There are many reasons why we need to increase female participation in digital technologies and startups. Governments, businesses, educational institutions and the media around the world are pushing to increase female participation in computer science. Some reasons for this is to improve gender equality, to increase diversity in the IT industry, to alleviate increasing IT skill shortages and to ensure that ALL citizens are prepared for an increasingly digital workplace. It makes sense that a diverse workforce will be better able to cater to the needs/wants of a diverse society! What might be the social potential if there were more women computer science graduates working in data science, software/app development, artificial intelligence, IT security and game design?
The advantages for females to participate in the Tech Girl Superhero competition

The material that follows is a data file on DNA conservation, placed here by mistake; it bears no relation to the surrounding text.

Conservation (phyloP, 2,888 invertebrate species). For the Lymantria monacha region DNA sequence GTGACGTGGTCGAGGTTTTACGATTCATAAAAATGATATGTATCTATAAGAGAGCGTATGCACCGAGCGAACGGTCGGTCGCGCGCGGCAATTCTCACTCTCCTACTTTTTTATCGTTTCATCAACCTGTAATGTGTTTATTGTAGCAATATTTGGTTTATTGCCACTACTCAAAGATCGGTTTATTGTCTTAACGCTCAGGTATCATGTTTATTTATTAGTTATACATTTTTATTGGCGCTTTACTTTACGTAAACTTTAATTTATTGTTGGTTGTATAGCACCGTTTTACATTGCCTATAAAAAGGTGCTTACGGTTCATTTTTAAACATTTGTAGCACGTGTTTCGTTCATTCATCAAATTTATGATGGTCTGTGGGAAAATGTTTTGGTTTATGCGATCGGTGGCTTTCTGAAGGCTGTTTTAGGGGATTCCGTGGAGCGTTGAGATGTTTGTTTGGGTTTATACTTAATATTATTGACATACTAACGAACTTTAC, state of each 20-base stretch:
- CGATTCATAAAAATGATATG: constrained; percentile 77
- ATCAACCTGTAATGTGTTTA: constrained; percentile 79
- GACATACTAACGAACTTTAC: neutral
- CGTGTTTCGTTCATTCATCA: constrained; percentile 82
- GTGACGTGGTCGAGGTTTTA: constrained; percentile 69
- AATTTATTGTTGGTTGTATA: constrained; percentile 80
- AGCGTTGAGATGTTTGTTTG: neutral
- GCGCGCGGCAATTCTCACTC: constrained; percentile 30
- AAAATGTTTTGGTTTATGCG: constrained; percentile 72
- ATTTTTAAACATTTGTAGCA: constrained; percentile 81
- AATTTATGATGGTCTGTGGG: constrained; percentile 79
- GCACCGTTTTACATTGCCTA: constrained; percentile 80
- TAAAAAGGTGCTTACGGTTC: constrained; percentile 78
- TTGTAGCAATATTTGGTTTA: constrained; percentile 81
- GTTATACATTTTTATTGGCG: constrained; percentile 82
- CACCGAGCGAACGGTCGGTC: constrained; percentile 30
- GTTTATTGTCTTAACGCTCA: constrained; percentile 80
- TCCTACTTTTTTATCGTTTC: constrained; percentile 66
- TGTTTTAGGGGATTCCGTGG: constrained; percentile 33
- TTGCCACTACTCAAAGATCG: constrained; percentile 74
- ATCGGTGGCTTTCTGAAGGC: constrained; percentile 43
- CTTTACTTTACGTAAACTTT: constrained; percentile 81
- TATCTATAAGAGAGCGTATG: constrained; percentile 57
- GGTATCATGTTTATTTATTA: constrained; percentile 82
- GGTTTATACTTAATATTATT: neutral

- Females learn that they CAN DO technology and they CAN think of & create solutions that can help their community.
- Teams meet every week and they ‘hang out’ in a positive group setting. They know that everyone is ‘new’ to this experience and it’s OK if they don’t know it all yet.
- Students learn to collaborate online using OneDrive, Slack, etc.
- Students learn how to research whether a solution might be feasible and they learn about the importance of competitive analysis.
- They learn about startups; they identify a need in their community, brainstorm app solutions, research competition, identify a target audience, consider costs and potential impact and revenue.
- They learn basic computer programming skills and apply them to develop an app solution. Some students may surprise you and start to learn to code in a different computer language all on their own! Team Blue Screen did this; one team member was very keen to create an iOS app using Swift code.